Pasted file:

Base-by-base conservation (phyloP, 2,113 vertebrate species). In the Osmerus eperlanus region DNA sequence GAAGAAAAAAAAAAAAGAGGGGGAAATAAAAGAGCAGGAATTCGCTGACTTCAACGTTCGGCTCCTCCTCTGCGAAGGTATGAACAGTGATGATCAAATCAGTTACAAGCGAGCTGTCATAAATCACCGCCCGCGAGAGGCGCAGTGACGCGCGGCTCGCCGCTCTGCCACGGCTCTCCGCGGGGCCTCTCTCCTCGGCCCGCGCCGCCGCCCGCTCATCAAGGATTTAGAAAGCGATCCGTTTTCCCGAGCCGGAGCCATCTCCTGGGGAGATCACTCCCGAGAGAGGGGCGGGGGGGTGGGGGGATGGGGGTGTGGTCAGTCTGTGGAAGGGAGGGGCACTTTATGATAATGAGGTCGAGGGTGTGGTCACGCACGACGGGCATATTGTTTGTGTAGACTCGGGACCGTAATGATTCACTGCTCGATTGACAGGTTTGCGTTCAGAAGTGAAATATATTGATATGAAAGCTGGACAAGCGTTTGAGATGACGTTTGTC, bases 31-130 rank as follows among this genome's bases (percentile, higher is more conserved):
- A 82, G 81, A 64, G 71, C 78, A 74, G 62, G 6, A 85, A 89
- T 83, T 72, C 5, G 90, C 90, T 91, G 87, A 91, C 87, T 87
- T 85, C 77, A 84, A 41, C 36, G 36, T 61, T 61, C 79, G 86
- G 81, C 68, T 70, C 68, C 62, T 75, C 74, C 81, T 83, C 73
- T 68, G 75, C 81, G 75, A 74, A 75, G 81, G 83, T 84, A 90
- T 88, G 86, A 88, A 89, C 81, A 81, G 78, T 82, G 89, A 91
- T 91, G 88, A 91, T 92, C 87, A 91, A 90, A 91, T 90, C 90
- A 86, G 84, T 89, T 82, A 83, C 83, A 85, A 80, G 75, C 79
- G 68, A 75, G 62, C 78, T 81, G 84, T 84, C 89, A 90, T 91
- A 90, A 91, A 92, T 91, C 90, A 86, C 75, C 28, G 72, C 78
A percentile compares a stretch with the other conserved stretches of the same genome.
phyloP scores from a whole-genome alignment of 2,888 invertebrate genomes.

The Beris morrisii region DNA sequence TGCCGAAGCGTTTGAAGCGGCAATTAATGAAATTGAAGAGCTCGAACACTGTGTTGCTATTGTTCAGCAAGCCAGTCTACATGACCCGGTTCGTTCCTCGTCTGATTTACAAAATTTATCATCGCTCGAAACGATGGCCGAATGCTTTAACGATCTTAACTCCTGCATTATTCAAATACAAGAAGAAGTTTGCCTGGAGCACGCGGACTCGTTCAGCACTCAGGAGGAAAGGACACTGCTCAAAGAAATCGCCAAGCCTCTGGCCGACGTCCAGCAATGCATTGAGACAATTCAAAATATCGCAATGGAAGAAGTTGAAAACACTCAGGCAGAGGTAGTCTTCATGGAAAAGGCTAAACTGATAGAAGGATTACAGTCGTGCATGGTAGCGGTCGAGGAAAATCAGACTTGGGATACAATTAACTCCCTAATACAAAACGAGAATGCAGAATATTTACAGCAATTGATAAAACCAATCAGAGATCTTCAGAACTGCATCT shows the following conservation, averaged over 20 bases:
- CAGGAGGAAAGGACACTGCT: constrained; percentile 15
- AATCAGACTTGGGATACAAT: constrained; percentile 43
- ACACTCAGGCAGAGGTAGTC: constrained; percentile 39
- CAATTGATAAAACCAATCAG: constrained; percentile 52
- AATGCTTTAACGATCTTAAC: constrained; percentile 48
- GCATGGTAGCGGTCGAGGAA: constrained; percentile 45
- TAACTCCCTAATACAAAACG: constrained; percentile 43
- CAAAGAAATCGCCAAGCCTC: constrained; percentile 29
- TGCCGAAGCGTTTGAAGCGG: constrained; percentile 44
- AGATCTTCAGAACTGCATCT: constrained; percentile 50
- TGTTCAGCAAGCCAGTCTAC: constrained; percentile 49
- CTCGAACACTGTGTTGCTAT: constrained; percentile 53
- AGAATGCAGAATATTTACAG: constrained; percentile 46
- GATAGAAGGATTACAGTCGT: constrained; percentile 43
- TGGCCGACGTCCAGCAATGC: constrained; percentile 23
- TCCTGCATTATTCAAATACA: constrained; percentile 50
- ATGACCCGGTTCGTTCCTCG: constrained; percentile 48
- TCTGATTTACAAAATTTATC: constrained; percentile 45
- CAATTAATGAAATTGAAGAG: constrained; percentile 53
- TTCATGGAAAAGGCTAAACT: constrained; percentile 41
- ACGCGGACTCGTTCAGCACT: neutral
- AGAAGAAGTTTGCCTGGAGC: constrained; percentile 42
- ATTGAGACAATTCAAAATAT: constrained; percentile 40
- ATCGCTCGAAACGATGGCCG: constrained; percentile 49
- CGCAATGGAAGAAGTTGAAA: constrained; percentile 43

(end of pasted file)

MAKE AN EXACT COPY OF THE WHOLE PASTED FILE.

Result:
Base-by-base conservation (phyloP, 2,113 vertebrate species). In the Osmerus eperlanus region DNA sequence GAAGAAAAAAAAAAAAGAGGGGGAAATAAAAGAGCAGGAATTCGCTGACTTCAACGTTCGGCTCCTCCTCTGCGAAGGTATGAACAGTGATGATCAAATCAGTTACAAGCGAGCTGTCATAAATCACCGCCCGCGAGAGGCGCAGTGACGCGCGGCTCGCCGCTCTGCCACGGCTCTCCGCGGGGCCTCTCTCCTCGGCCCGCGCCGCCGCCCGCTCATCAAGGATTTAGAAAGCGATCCGTTTTCCCGAGCCGGAGCCATCTCCTGGGGAGATCACTCCCGAGAGAGGGGCGGGGGGGTGGGGGGATGGGGGTGTGGTCAGTCTGTGGAAGGGAGGGGCACTTTATGATAATGAGGTCGAGGGTGTGGTCACGCACGACGGGCATATTGTTTGTGTAGACTCGGGACCGTAATGATTCACTGCTCGATTGACAGGTTTGCGTTCAGAAGTGAAATATATTGATATGAAAGCTGGACAAGCGTTTGAGATGACGTTTGTC, bases 31-130 rank as follows among this genome's bases (percentile, higher is more conserved):
- A 82, G 81, A 64, G 71, C 78, A 74, G 62, G 6, A 85, A 89
- T 83, T 72, C 5, G 90, C 90, T 91, G 87, A 91, C 87, T 87
- T 85, C 77, A 84, A 41, C 36, G 36, T 61, T 61, C 79, G 86
- G 81, C 68, T 70, C 68, C 62, T 75, C 74, C 81, T 83, C 73
- T 68, G 75, C 81, G 75, A 74, A 75, G 81, G 83, T 84, A 90
- T 88, G 86, A 88, A 89, C 81, A 81, G 78, T 82, G 89, A 91
- T 91, G 88, A 91, T 92, C 87, A 91, A 90, A 91, T 90, C 90
- A 86, G 84, T 89, T 82, A 83, C 83, A 85, A 80, G 75, C 79
- G 68, A 75, G 62, C 78, T 81, G 84, T 84, C 89, A 90, T 91
- A 90, A 91, A 92, T 91, C 90, A 86, C 75, C 28, G 72, C 78
A percentile compares a stretch with the other conserved stretches of the same genome.
phyloP scores from a whole-genome alignment of 2,888 invertebrate genomes.

The Beris morrisii region DNA sequence TGCCGAAGCGTTTGAAGCGGCAATTAATGAAATTGAAGAGCTCGAACACTGTGTTGCTATTGTTCAGCAAGCCAGTCTACATGACCCGGTTCGTTCCTCGTCTGATTTACAAAATTTATCATCGCTCGAAACGATGGCCGAATGCTTTAACGATCTTAACTCCTGCATTATTCAAATACAAGAAGAAGTTTGCCTGGAGCACGCGGACTCGTTCAGCACTCAGGAGGAAAGGACACTGCTCAAAGAAATCGCCAAGCCTCTGGCCGACGTCCAGCAATGCATTGAGACAATTCAAAATATCGCAATGGAAGAAGTTGAAAACACTCAGGCAGAGGTAGTCTTCATGGAAAAGGCTAAACTGATAGAAGGATTACAGTCGTGCATGGTAGCGGTCGAGGAAAATCAGACTTGGGATACAATTAACTCCCTAATACAAAACGAGAATGCAGAATATTTACAGCAATTGATAAAACCAATCAGAGATCTTCAGAACTGCATCT shows the following conservation, averaged over 20 bases:
- CAGGAGGAAAGGACACTGCT: constrained; percentile 15
- AATCAGACTTGGGATACAAT: constrained; percentile 43
- ACACTCAGGCAGAGGTAGTC: constrained; percentile 39
- CAATTGATAAAACCAATCAG: constrained; percentile 52
- AATGCTTTAACGATCTTAAC: constrained; percentile 48
- GCATGGTAGCGGTCGAGGAA: constrained; percentile 45
- TAACTCCCTAATACAAAACG: constrained; percentile 43
- CAAAGAAATCGCCAAGCCTC: constrained; percentile 29
- TGCCGAAGCGTTTGAAGCGG: constrained; percentile 44
- AGATCTTCAGAACTGCATCT: constrained; percentile 50
- TGTTCAGCAAGCCAGTCTAC: constrained; percentile 49
- CTCGAACACTGTGTTGCTAT: constrained; percentile 53
- AGAATGCAGAATATTTACAG: constrained; percentile 46
- GATAGAAGGATTACAGTCGT: constrained; percentile 43
- TGGCCGACGTCCAGCAATGC: constrained; percentile 23
- TCCTGCATTATTCAAATACA: constrained; percentile 50
- ATGACCCGGTTCGTTCCTCG: constrained; percentile 48
- TCTGATTTACAAAATTTATC: constrained; percentile 45
- CAATTAATGAAATTGAAGAG: constrained; percentile 53
- TTCATGGAAAAGGCTAAACT: constrained; percentile 41
- ACGCGGACTCGTTCAGCACT: neutral
- AGAAGAAGTTTGCCTGGAGC: constrained; percentile 42
- ATTGAGACAATTCAAAATAT: constrained; percentile 40
- ATCGCTCGAAACGATGGCCG: constrained; percentile 49
- CGCAATGGAAGAAGTTGAAA: constrained; percentile 43